This morning around 2 AM my fire department pager goes off. It's a first-responder call with Princeton Rescue Squad. 75 year-old unresponsive female patient.
Ok. I'm at work so I can't go on the call, but since the firehouse is in my patrol area, I do go to the station and get everything ready for whoever responds, get the rig started, bay doors opened...
So I do that and the only person to respond to the page besides myself is the Chief. Crunch time. I really hope my boss doesn't see me do this... I hop in the shotgun seat and we head out, lights flashing. I'm glad he's driving because I haven't a clue where this job is.
We find the house with no problems, I grab the BLS bag & O2 and head in with the Chief.
Sparing the details (which I couldn't give anyway) we find exactly what dispatch had reported. The Chief begins to take the vitals as I start to record everything. BP, pulse, O2 level... Here's where it became baffling to me... Some things never seem to change no matter where I'm at.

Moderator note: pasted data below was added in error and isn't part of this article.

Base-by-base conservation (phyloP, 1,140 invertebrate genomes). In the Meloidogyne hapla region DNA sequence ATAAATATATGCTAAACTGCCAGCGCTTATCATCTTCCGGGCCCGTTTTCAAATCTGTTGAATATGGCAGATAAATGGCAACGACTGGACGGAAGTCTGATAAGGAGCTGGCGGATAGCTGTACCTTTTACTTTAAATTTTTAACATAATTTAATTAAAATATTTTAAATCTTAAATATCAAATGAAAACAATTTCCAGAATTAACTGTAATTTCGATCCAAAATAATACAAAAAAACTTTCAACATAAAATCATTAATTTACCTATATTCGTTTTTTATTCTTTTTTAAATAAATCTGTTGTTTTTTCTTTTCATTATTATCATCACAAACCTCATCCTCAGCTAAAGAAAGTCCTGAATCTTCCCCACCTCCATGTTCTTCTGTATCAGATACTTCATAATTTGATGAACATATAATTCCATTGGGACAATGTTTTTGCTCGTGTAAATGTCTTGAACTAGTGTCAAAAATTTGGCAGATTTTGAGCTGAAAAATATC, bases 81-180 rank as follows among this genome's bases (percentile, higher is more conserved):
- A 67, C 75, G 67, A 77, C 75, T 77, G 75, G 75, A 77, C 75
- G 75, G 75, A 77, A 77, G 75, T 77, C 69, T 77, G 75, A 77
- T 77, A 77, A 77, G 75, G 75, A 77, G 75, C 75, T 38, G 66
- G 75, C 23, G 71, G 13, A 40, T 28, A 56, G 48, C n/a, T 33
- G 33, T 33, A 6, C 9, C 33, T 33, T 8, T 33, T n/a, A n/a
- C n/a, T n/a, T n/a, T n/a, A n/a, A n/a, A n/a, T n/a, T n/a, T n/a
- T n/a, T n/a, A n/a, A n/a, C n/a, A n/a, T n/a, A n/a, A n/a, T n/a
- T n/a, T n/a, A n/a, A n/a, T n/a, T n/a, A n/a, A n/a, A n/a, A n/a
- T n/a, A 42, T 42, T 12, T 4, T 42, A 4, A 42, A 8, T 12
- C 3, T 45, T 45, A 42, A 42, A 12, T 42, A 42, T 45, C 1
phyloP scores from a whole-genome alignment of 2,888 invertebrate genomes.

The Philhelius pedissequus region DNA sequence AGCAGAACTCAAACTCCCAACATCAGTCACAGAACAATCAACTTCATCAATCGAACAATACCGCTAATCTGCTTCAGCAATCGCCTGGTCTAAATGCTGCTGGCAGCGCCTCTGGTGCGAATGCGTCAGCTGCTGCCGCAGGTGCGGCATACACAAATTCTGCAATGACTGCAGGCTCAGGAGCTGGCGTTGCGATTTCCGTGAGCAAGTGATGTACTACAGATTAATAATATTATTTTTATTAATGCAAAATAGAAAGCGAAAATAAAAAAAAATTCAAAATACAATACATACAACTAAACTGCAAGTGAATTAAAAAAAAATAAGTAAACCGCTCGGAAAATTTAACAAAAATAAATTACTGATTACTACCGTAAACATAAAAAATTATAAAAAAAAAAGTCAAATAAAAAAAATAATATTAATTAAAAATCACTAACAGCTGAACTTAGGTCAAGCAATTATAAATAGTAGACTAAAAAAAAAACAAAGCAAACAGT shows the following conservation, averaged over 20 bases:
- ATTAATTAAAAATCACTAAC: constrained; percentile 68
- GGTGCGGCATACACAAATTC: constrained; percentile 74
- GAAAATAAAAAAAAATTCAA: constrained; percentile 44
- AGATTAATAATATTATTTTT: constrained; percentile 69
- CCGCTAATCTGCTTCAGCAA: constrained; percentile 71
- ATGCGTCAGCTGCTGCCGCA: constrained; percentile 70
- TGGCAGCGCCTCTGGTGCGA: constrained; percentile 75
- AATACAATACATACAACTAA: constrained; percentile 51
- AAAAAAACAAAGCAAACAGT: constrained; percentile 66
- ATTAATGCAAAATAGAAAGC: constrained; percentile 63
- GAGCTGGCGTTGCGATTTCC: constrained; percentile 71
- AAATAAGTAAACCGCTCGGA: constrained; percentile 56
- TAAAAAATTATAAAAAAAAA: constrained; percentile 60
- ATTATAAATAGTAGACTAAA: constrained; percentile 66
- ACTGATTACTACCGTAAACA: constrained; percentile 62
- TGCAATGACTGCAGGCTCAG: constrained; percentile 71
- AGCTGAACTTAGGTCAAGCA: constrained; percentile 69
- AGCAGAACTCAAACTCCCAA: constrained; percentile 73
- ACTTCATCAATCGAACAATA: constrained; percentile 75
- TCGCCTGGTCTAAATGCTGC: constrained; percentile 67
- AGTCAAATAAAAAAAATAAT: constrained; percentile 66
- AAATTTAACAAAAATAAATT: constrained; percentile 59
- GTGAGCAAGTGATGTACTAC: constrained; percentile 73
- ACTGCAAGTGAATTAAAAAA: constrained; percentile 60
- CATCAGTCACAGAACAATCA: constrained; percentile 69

I ask the live-in "caretaker" how long she's been unresponsive...
"Since about 5 o'clock last night..."
I'm thinking at this point, and you had to wait until 2 AM to call us?' but I keep my mouth shut. Next I ask what her meds were...
They're there on the dresser..."
OK. So now I've got to go through and write down the entire pharmacopoeia sitting there. Now for my next question... "Any allergies?"
"I'm not sure..."
Great... You're a big help. "What's her history?" (i.e.; COPD, CVA, stroke, diabetes, malaria, Bubonic Plague, Yellow Fever, creeping cruds, crotch rot...)
"I don't know..."
The squad arrived at this time and we turned everything over to them, giving them what information we had. But I couldn't stop to wonder what kind of requirements one needs to be a live in 'caretaker' but one would think that you should at least have some idea of why you're taking care of someone in the first place.
The Chief and I help load the patient into the ambulance and cleared the scene. He wasn't feeling all to well so he let me drive the rig back to the station... (Backed it into the bay perfectly, first try, by the way...)
I headed back to work but all I kept thinking of was that live in 'caretaker' and her Dan Quale, deer-in-the-headlights look and prayed to God that if I ever get that old and infirm the person taking care of me would have at least some idea of what was wrong with me...
But I could be asking just a little too much with that.
Copyright 2005 Thomas J Wolfenden